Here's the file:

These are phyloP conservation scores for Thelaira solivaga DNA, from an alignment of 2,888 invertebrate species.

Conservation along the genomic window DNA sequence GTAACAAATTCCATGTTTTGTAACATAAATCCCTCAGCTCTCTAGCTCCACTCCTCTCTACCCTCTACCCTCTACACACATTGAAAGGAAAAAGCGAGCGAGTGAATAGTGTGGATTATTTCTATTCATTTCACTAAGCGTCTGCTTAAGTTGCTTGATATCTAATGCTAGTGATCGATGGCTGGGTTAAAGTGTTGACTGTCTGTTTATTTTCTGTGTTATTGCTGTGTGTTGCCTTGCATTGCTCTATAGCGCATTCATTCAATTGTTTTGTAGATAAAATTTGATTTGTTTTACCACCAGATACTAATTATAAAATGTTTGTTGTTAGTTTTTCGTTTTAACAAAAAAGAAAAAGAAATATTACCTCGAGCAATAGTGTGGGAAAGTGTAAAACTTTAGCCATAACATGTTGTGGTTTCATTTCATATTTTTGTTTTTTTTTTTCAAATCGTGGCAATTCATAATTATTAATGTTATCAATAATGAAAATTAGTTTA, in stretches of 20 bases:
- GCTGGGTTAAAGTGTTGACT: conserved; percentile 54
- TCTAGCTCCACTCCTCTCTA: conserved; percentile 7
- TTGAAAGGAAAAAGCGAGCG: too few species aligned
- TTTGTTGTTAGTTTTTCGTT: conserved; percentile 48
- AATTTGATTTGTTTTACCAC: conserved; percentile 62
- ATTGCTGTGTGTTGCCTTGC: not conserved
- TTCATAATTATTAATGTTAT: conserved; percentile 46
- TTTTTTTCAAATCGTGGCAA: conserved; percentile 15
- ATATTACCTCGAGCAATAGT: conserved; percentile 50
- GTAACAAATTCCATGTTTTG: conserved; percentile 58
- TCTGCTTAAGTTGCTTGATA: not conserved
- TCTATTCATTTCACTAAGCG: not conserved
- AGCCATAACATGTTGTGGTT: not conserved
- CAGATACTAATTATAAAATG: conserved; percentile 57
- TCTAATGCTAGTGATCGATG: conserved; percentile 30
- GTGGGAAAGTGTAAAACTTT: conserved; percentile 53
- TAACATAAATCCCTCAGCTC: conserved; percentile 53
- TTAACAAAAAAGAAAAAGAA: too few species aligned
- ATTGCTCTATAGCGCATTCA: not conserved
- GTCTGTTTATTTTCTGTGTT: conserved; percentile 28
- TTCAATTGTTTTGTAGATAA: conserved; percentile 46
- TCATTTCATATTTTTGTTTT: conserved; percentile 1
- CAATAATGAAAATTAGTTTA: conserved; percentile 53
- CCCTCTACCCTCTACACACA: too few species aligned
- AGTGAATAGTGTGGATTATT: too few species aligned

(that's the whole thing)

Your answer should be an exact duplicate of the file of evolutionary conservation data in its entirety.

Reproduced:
These are phyloP conservation scores for Thelaira solivaga DNA, from an alignment of 2,888 invertebrate species.

Conservation along the genomic window DNA sequence GTAACAAATTCCATGTTTTGTAACATAAATCCCTCAGCTCTCTAGCTCCACTCCTCTCTACCCTCTACCCTCTACACACATTGAAAGGAAAAAGCGAGCGAGTGAATAGTGTGGATTATTTCTATTCATTTCACTAAGCGTCTGCTTAAGTTGCTTGATATCTAATGCTAGTGATCGATGGCTGGGTTAAAGTGTTGACTGTCTGTTTATTTTCTGTGTTATTGCTGTGTGTTGCCTTGCATTGCTCTATAGCGCATTCATTCAATTGTTTTGTAGATAAAATTTGATTTGTTTTACCACCAGATACTAATTATAAAATGTTTGTTGTTAGTTTTTCGTTTTAACAAAAAAGAAAAAGAAATATTACCTCGAGCAATAGTGTGGGAAAGTGTAAAACTTTAGCCATAACATGTTGTGGTTTCATTTCATATTTTTGTTTTTTTTTTTCAAATCGTGGCAATTCATAATTATTAATGTTATCAATAATGAAAATTAGTTTA, in stretches of 20 bases:
- GCTGGGTTAAAGTGTTGACT: conserved; percentile 54
- TCTAGCTCCACTCCTCTCTA: conserved; percentile 7
- TTGAAAGGAAAAAGCGAGCG: too few species aligned
- TTTGTTGTTAGTTTTTCGTT: conserved; percentile 48
- AATTTGATTTGTTTTACCAC: conserved; percentile 62
- ATTGCTGTGTGTTGCCTTGC: not conserved
- TTCATAATTATTAATGTTAT: conserved; percentile 46
- TTTTTTTCAAATCGTGGCAA: conserved; percentile 15
- ATATTACCTCGAGCAATAGT: conserved; percentile 50
- GTAACAAATTCCATGTTTTG: conserved; percentile 58
- TCTGCTTAAGTTGCTTGATA: not conserved
- TCTATTCATTTCACTAAGCG: not conserved
- AGCCATAACATGTTGTGGTT: not conserved
- CAGATACTAATTATAAAATG: conserved; percentile 57
- TCTAATGCTAGTGATCGATG: conserved; percentile 30
- GTGGGAAAGTGTAAAACTTT: conserved; percentile 53
- TAACATAAATCCCTCAGCTC: conserved; percentile 53
- TTAACAAAAAAGAAAAAGAA: too few species aligned
- ATTGCTCTATAGCGCATTCA: not conserved
- GTCTGTTTATTTTCTGTGTT: conserved; percentile 28
- TTCAATTGTTTTGTAGATAA: conserved; percentile 46
- TCATTTCATATTTTTGTTTT: conserved; percentile 1
- CAATAATGAAAATTAGTTTA: conserved; percentile 53
- CCCTCTACCCTCTACACACA: too few species aligned
- AGTGAATAGTGTGGATTATT: too few species aligned